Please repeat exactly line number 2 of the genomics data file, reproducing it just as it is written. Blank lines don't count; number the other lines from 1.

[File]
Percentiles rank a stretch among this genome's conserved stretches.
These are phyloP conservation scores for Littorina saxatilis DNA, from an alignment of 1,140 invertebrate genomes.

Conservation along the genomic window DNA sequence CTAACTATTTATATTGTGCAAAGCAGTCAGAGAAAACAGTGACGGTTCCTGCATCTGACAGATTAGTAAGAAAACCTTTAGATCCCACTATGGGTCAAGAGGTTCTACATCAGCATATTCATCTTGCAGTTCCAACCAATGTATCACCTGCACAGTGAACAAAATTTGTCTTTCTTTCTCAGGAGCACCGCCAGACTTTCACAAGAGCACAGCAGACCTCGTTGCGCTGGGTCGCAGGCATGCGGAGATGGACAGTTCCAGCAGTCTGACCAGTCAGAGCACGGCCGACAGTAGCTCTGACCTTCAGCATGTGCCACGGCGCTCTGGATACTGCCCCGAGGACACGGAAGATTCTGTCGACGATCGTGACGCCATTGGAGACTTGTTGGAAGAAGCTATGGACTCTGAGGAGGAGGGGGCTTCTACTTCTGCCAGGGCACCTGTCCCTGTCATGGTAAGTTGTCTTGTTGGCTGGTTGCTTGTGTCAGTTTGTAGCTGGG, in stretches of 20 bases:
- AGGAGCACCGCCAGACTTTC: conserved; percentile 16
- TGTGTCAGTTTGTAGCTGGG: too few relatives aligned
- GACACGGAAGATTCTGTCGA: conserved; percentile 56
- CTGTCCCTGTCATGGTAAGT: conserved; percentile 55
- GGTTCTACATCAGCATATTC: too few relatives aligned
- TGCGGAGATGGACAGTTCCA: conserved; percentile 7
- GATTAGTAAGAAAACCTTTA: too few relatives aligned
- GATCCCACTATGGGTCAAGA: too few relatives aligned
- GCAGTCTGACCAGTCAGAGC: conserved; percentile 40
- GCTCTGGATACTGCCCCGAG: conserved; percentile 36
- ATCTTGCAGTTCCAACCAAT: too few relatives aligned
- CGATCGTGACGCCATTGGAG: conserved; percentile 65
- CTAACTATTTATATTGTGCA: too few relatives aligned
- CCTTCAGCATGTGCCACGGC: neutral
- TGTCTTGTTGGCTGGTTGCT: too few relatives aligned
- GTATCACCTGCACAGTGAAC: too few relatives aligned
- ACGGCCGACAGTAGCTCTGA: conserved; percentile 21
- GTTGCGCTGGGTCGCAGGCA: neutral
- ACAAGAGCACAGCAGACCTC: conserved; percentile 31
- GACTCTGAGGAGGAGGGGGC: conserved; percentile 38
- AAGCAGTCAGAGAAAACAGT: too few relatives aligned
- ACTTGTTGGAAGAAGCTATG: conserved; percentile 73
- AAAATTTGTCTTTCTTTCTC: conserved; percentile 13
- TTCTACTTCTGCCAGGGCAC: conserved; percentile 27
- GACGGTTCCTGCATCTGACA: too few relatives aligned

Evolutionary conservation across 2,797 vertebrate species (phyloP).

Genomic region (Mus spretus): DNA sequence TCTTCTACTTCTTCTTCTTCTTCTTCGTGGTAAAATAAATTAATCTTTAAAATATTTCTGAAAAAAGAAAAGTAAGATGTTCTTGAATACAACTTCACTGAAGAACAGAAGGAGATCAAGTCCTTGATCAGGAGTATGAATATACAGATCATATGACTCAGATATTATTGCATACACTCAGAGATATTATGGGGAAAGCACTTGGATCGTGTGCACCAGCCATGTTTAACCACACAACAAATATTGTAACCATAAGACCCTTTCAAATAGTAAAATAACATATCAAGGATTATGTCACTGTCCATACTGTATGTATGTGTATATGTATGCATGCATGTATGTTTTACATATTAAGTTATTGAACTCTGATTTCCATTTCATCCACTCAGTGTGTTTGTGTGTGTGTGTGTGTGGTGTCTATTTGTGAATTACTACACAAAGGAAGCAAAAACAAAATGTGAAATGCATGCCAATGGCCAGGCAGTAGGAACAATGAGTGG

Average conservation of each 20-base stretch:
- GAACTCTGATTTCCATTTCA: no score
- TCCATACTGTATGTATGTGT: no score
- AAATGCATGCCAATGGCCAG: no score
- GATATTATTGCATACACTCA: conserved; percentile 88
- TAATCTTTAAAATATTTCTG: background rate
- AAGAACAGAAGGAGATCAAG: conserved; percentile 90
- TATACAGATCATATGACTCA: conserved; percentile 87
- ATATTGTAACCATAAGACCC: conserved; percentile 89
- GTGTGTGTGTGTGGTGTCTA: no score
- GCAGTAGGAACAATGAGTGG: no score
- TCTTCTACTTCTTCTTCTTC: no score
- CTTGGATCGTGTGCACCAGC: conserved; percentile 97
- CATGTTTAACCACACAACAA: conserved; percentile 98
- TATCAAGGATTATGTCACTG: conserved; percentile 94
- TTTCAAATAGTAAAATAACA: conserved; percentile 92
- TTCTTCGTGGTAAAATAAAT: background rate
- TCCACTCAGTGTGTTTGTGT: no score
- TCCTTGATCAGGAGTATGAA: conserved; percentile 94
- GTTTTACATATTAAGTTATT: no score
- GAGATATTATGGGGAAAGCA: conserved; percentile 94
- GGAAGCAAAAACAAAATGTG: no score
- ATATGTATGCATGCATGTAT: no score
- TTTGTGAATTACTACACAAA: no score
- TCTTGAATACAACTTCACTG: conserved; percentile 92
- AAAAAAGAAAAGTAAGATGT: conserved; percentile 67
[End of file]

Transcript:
These are phyloP conservation scores for Littorina saxatilis DNA, from an alignment of 1,140 invertebrate genomes.